Budi’s Lawyer Accuses KPK of ‘Abusing Authority’
Jakarta. A lawyer representing National Police chief candidate Comr. Gen. Budi Gunawan has told a court that Indonesia’s antigraft commission abused its authority by naming his client a corruption suspect and that the case against him should be dropped.
The South Jakarta District Court on Monday finally heard a pretrial motion brought by Budi, who is challenging the Corruption Eradication Commission’s (KPK) decision to name him a graft suspect last month. A hearing scheduled for Monday last week was delayed as representatives for the KPK failed to show.
The court date follows the KPK’s naming of Budi a suspect on Jan. 13, just a few days after he was nominated for National Police chief by President Joko Widodo. The antigraft commission claims Budi received bribes when he was heading the National Police’s career-building bureau. The allegation was first flagged in 2010 by the government’s anti-money-laundering agency, the Financial Transaction Reports and Analysis Center (PPATK), which included Budi in its list of police generals with suspiciously hefty bank accounts.
Budi immediately filed a pretrial motion against the KPK’s move, arguing that his status as a graft suspect was illegitimate because only four out of five KPK leaders were present during the deliberation to decide on his status.
The fifth leader, Busyro Muqoddas, entered retirement age in December last year. But lawmakers agreed last month that they would not select a replacement for Busyro until the end of the terms of the rest of the KPK leaders in December this year.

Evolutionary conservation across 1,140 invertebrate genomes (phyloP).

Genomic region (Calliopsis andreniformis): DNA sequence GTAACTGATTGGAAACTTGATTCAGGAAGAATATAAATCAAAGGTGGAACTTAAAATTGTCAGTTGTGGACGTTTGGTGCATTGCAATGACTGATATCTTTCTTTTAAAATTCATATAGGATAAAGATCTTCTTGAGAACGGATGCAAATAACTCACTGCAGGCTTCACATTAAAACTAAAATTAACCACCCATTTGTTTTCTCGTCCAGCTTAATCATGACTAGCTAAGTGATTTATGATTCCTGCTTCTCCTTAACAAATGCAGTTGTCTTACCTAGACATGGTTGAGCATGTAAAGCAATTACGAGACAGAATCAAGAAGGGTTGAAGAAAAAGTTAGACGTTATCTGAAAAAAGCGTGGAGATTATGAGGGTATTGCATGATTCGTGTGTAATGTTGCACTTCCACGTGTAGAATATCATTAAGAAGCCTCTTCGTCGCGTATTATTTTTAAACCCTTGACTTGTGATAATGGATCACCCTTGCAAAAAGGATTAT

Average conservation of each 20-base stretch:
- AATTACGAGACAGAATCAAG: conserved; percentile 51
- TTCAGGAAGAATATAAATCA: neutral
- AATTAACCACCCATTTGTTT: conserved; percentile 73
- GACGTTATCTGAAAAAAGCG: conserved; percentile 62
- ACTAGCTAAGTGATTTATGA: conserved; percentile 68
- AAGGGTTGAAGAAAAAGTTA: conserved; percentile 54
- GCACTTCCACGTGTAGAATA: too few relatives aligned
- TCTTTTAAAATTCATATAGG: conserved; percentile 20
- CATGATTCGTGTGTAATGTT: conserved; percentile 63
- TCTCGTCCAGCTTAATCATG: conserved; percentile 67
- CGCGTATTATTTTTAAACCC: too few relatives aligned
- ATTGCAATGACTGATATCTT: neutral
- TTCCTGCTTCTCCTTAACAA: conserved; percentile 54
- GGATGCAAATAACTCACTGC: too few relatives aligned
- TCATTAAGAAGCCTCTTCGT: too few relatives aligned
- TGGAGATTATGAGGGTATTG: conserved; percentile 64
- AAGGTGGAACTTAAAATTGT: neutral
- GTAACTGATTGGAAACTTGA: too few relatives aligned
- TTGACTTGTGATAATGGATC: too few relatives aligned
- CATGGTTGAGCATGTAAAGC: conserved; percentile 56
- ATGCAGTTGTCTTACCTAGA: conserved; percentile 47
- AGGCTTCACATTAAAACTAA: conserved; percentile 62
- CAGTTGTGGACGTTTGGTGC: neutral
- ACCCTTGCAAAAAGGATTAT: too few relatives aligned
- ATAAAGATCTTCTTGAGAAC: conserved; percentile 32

On Monday, Budi’s lawyer, Maqdir Ismail told the court again that the KPK’s decision to single out Budi was illegitimate, saying his role as chief of the police’s career-building bureau was not a public post. The case did not therefore constitute corruption, Maqdir said.
Maqdir also said it was strange that his client was named a suspect just three days after the president announced Budi’s nomination. He said it was Joko’s prerogative to appoint his aides and he did not need approval from the KPK.
“This is clearly an abuse of power,” Maqdir said.
The KPK’s lawyer, Chatarina Muliana Girsang, said the antigraft body was confident of winning the case because Budi’s motion was baseless.
“This is the first time ever the KPK has been brought to a pretrial hearing for naming someone a suspect. The KPK rejects all the reasons behind this pretrial motion,” Chatarina said.
While lawyers representing the two parties squared off inside, dozens of demonstrators braved the rain to show support for the three-star general outside the court. More than 500 police officers were deployed to secure the trial.
Budi himself was not present at the hearing.
Jokowi urged to act
Meanwhile, calls are mounting for the president to immediately decide to cancel or proceed with Budi’s nomination as the National Police chief candidate.
In the wake of growing public protests against Budi’s nomination, and after the House of Representatives endorsed it in spite of the KPK’s declaration of the police general’s suspect status, Joko announced last month that he would postpone, but not cancel Budi’s nomination — pending investigation results.
“[Joko] has promised to decide on the matter this week,” House Deputy Speaker Fadli Zon, among those urging Joko to make a decision right away, said on Monday.
“So all of these must be decided this week; no more waiting… this has been going on for nearly a month.
“He doesn’t need to wait for the pretrial hearings to conclude. Otherwise it will further prolong and complicate the problem. Look at all of those public rallies and social media comments on the topic; this has become very time- and energy-consuming.”
Fadli added that whatever the decision the president would make, what mattered was explaining the reasons to the public.
“Every decision will have consequences. You can’t please everyone. The president can muse about this, find enlightenment,” he advised.